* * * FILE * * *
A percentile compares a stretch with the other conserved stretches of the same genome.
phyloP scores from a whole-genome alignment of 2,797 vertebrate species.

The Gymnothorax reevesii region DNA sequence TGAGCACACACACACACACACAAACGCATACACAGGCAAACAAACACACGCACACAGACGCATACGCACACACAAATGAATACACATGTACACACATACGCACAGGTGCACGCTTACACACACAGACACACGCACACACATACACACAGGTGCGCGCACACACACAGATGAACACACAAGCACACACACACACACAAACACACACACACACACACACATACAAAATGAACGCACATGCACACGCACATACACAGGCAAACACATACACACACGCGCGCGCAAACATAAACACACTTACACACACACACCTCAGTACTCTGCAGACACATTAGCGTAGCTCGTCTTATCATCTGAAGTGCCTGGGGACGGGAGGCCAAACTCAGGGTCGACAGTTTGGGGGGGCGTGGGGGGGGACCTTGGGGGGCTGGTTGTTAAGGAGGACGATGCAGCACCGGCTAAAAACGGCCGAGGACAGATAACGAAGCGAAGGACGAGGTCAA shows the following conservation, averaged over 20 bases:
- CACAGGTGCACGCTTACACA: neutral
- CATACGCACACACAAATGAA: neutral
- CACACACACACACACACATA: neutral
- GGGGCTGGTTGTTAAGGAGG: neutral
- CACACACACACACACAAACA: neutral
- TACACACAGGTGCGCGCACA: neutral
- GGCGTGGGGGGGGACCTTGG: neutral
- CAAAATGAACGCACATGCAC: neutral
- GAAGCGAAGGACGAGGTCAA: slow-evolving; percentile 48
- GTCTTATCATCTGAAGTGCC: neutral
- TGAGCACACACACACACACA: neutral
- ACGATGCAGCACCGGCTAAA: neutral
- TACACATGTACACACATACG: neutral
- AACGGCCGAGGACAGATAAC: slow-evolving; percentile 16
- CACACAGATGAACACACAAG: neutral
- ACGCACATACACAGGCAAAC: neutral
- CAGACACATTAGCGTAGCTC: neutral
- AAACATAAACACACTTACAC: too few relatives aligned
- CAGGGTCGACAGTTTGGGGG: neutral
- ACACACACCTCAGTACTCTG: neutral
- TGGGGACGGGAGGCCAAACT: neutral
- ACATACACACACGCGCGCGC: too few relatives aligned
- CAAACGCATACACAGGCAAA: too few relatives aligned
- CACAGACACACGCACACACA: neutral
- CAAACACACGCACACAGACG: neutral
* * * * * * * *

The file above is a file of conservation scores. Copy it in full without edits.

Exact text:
A percentile compares a stretch with the other conserved stretches of the same genome.
phyloP scores from a whole-genome alignment of 2,797 vertebrate species.

The Gymnothorax reevesii region DNA sequence TGAGCACACACACACACACACAAACGCATACACAGGCAAACAAACACACGCACACAGACGCATACGCACACACAAATGAATACACATGTACACACATACGCACAGGTGCACGCTTACACACACAGACACACGCACACACATACACACAGGTGCGCGCACACACACAGATGAACACACAAGCACACACACACACACAAACACACACACACACACACACATACAAAATGAACGCACATGCACACGCACATACACAGGCAAACACATACACACACGCGCGCGCAAACATAAACACACTTACACACACACACCTCAGTACTCTGCAGACACATTAGCGTAGCTCGTCTTATCATCTGAAGTGCCTGGGGACGGGAGGCCAAACTCAGGGTCGACAGTTTGGGGGGGCGTGGGGGGGGACCTTGGGGGGCTGGTTGTTAAGGAGGACGATGCAGCACCGGCTAAAAACGGCCGAGGACAGATAACGAAGCGAAGGACGAGGTCAA shows the following conservation, averaged over 20 bases:
- CACAGGTGCACGCTTACACA: neutral
- CATACGCACACACAAATGAA: neutral
- CACACACACACACACACATA: neutral
- GGGGCTGGTTGTTAAGGAGG: neutral
- CACACACACACACACAAACA: neutral
- TACACACAGGTGCGCGCACA: neutral
- GGCGTGGGGGGGGACCTTGG: neutral
- CAAAATGAACGCACATGCAC: neutral
- GAAGCGAAGGACGAGGTCAA: slow-evolving; percentile 48
- GTCTTATCATCTGAAGTGCC: neutral
- TGAGCACACACACACACACA: neutral
- ACGATGCAGCACCGGCTAAA: neutral
- TACACATGTACACACATACG: neutral
- AACGGCCGAGGACAGATAAC: slow-evolving; percentile 16
- CACACAGATGAACACACAAG: neutral
- ACGCACATACACAGGCAAAC: neutral
- CAGACACATTAGCGTAGCTC: neutral
- AAACATAAACACACTTACAC: too few relatives aligned
- CAGGGTCGACAGTTTGGGGG: neutral
- ACACACACCTCAGTACTCTG: neutral
- TGGGGACGGGAGGCCAAACT: neutral
- ACATACACACACGCGCGCGC: too few relatives aligned
- CAAACGCATACACAGGCAAA: too few relatives aligned
- CACAGACACACGCACACACA: neutral
- CAAACACACGCACACAGACG: neutral